3. The purpose of the Council of Advisors is to make recommendations and suggestions to the Board of Directors in the operation of the USADNA and the management of the US Domain.
          4. Members of the Council of Advisors are unpaid. Certain administrative expenses incurred by members of the Council of Advisors may be reimbursed, according to a policy to be announced publicly by the Managing Director.
        5. The USADNA Staff
          1. USADNA employees, who would number about ten, operate the USADNA. The exact number of employees and skill sets required to manage and run the operations of the USADNA will be determined by the Managing Director in consultation with the Board of Directors, except that the Managing Director shall appoint a Technical Director.
          2. The Managing Director is at once a member of the USADNA staff and a member of the Board of Directors.
      1. USADNA Operational Procedure
        1. Relationship between the USADNA and USADNA Members
        2. Members of the USADNA can act as agents for the USADNA for purposes of registering a new domain name, for modifying a domain name, or for renewing a domain name. Upon joining the USADNA, Members will be issued a PGP key that will verify and authenticate all transactions between Members and the USADNA.

          1. Members will pay a per-transaction fee to the USADNA for adding to or modifying the US Domain database. The fee will be set by the Board of Directors, and will be determined on a cost-recovery basis. (Note: at the discretion of the Board of Directors, some transactions may have a cost of $0 – e.g., updating contact information).
          2. Members will pay for transactions in advance by purchasing subscription blocks, which will be decrement as the Member makes chargeable transactions. The blocks will be non-refundable, and discounted by volume. The minimum subscription block size will be good for the addition of 20 domains to the database, and each Member must purchase at least one block per year to maintain membership. Members may purchase additional blocks, with larger volume blocks receiving discounts. The size of the discount will be based on reduced administrative overhead when selling a single large block rather than several smaller blocks. Members will be expected to pay for blocks at time of purchase, either via credit card or pre-paid account. The Board of Advisors may decide to allow large volume Members to pay via purchase order on a monthly basis to reduce administrative costs.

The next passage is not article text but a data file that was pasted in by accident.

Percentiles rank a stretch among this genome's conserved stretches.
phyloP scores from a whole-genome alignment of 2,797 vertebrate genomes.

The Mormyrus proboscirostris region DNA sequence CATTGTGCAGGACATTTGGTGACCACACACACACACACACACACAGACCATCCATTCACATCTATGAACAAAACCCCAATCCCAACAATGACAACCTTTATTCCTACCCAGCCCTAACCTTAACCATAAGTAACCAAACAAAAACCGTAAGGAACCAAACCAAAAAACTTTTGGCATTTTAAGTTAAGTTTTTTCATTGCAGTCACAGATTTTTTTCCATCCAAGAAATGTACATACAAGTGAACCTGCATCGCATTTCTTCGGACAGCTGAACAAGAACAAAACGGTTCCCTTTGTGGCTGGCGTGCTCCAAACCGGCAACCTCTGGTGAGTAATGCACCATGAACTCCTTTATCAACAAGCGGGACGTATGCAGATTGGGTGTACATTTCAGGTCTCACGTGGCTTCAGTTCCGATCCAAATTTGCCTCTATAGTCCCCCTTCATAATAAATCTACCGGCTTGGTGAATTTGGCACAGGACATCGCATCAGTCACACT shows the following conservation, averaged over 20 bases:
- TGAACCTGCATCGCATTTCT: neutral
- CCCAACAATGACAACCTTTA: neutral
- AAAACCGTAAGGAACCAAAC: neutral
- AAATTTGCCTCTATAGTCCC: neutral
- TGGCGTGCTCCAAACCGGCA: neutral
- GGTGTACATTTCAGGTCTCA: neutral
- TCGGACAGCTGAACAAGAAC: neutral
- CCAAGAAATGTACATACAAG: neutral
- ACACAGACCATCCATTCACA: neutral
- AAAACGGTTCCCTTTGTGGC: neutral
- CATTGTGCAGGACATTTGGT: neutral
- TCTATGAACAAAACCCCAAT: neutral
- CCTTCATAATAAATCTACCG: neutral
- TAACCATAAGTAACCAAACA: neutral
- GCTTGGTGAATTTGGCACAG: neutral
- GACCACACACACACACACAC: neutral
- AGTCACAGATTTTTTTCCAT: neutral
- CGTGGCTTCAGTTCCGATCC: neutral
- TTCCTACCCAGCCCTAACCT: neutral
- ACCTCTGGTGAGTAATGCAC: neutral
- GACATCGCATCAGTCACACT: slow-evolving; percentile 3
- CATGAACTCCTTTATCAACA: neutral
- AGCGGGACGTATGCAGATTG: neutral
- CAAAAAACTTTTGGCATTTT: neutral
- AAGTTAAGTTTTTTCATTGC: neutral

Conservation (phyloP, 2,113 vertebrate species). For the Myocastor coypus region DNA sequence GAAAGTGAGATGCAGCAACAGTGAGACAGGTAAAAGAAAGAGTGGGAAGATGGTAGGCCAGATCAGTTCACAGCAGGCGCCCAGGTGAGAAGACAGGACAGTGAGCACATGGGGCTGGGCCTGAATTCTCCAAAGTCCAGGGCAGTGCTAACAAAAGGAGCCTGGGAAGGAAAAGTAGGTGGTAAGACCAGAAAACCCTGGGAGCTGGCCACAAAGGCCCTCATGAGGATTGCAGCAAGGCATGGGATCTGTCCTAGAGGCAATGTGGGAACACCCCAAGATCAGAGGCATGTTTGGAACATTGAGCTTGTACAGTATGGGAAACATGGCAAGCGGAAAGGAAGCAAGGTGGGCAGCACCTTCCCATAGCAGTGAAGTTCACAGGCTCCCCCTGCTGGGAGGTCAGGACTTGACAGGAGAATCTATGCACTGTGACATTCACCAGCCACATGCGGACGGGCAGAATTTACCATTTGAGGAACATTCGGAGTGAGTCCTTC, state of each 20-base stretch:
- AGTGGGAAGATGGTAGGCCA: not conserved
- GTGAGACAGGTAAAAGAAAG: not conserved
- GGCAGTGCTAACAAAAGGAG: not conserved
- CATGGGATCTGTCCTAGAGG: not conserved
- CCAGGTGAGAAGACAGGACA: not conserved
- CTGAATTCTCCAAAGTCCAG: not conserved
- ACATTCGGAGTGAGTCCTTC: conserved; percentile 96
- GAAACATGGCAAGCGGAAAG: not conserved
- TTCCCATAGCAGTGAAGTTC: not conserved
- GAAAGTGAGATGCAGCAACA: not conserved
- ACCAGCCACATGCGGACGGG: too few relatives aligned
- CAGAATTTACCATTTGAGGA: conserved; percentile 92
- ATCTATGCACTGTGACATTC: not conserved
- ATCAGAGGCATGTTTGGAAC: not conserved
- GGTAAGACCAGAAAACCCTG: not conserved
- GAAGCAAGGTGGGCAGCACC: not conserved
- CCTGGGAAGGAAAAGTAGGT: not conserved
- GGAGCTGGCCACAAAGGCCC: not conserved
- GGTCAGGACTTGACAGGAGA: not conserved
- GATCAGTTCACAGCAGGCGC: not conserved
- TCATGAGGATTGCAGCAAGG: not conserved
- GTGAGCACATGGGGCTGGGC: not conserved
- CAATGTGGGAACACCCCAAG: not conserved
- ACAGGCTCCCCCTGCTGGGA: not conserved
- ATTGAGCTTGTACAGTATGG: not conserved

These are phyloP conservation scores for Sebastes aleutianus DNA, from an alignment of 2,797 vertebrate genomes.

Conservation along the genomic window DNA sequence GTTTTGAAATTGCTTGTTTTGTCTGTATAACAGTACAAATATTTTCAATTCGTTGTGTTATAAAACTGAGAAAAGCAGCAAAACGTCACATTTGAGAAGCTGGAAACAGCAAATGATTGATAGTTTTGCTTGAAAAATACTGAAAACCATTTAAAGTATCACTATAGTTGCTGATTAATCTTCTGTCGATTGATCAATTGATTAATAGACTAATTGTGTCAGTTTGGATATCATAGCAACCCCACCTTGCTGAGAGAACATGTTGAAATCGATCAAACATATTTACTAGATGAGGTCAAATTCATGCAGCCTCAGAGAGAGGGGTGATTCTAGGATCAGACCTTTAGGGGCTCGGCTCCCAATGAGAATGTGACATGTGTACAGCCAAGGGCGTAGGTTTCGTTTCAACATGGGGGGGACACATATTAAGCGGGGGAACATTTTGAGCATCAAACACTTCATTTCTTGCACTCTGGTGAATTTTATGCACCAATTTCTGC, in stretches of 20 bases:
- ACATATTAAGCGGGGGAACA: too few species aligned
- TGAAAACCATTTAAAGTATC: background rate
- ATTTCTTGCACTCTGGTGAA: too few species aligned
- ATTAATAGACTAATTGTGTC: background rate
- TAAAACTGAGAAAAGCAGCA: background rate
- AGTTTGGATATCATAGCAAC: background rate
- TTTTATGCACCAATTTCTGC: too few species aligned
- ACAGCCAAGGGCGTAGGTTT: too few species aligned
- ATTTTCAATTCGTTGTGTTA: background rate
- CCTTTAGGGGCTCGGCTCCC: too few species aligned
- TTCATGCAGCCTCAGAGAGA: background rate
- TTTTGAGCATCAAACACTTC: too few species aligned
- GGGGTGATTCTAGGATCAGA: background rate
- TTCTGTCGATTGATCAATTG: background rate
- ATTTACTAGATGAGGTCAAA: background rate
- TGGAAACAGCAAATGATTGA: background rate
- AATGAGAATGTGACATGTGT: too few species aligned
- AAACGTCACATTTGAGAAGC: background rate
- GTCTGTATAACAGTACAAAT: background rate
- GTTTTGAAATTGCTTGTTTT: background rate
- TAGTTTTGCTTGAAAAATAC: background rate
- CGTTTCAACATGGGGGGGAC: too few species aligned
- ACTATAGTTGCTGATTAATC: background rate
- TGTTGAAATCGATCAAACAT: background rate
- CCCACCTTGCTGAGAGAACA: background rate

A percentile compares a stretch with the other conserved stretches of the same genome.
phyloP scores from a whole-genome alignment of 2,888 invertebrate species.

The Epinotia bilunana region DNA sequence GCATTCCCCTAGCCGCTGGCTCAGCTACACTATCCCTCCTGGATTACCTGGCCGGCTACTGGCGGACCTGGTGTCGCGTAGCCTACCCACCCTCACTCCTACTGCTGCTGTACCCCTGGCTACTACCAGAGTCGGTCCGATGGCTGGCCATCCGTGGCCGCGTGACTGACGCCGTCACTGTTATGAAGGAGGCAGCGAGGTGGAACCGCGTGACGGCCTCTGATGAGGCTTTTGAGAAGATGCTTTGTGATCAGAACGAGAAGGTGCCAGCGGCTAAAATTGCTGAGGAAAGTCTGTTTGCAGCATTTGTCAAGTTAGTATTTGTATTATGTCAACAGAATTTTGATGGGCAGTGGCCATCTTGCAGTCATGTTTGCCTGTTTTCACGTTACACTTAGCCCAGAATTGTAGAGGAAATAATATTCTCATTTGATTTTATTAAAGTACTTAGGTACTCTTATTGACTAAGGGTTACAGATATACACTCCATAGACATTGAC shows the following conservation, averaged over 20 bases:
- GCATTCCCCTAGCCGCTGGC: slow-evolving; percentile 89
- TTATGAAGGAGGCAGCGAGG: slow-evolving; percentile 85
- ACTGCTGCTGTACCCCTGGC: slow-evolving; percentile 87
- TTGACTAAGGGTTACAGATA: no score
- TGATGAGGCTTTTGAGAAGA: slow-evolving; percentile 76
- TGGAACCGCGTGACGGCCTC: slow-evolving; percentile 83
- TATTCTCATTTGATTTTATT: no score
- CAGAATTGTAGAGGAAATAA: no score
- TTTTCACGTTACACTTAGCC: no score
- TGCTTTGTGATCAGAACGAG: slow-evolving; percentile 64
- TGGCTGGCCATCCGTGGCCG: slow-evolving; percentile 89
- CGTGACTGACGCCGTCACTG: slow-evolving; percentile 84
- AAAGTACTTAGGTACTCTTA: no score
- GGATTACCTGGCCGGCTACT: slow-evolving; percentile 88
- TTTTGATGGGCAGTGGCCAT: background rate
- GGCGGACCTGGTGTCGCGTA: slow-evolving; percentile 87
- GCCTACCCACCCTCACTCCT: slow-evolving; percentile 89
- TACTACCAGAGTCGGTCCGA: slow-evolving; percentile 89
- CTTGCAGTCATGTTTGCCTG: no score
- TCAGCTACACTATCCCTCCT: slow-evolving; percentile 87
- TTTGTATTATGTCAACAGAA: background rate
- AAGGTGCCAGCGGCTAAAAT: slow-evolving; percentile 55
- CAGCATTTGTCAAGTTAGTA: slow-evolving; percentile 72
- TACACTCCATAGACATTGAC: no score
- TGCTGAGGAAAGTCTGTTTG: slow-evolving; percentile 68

3. The subscription block model assures immediate and steady revenue and will preserve an active membership. The subscription-block model will eliminate the large backlog of unpaid fees that other country domains (.uk, .mx) are now coping with.
        3. Relationship between domain name holders and USADNA
        4. Persons or organizations holding a domain name in the US Domain have a contractual relationship with the USADNA with regard only to the registration and modification of their domain name(s), and certain matters relating to intellectual property disputes. The USADNA is not responsible, nor does it have any say, in the relationship between a domain name holder and a USADNA member. Specifically, the USADNA is not responsible for billing, technical services, or customer service issues.

        5. Registering a new domain name
        6. Prospective domain name holders will register a domain through a Member of the USADNA. Members are agents only; the contract governing the use of the domain name is between the USADNA and the domain name holders. Paper certificates, signed by the domain name holder, will constitute a contract between the domain name holder and the USADNA. The paper certificate will complement digital authentication in order to establish the identity of the domain name holder and the authenticity of the request, as well as the authority to perform any modifications to the registration. The domain name holder will be issued a digital key that will be required for any modification or transfer of the domain name.

          1. To register a new domain name, the prospective domain name holder must contact a Member. If a prospective domain name holder contacts the USADNA directly, he or she will be referred to a full list of Members.
          2. Members will explain the registration procedure to prospective domain name holders and process applications on behalf of the domain name holder.
          3. Members will submit registration applications to an automaton operated by the USADNA staff that 'knows' the rules of the USADNA and processes applications.
          4. Applications that generate no errors are registered and delegated immediately. The domain name holder can begin using the domain name right away, but the registration is not complete until a contract is signed and sent to the USADNA and a paper certificate and a digital key are issued to the domain name holder.
          5. Applications that generate known errors (e.g., incomplete applications, or applications for names that are already assigned) are returned to the Member with an appropriate error message.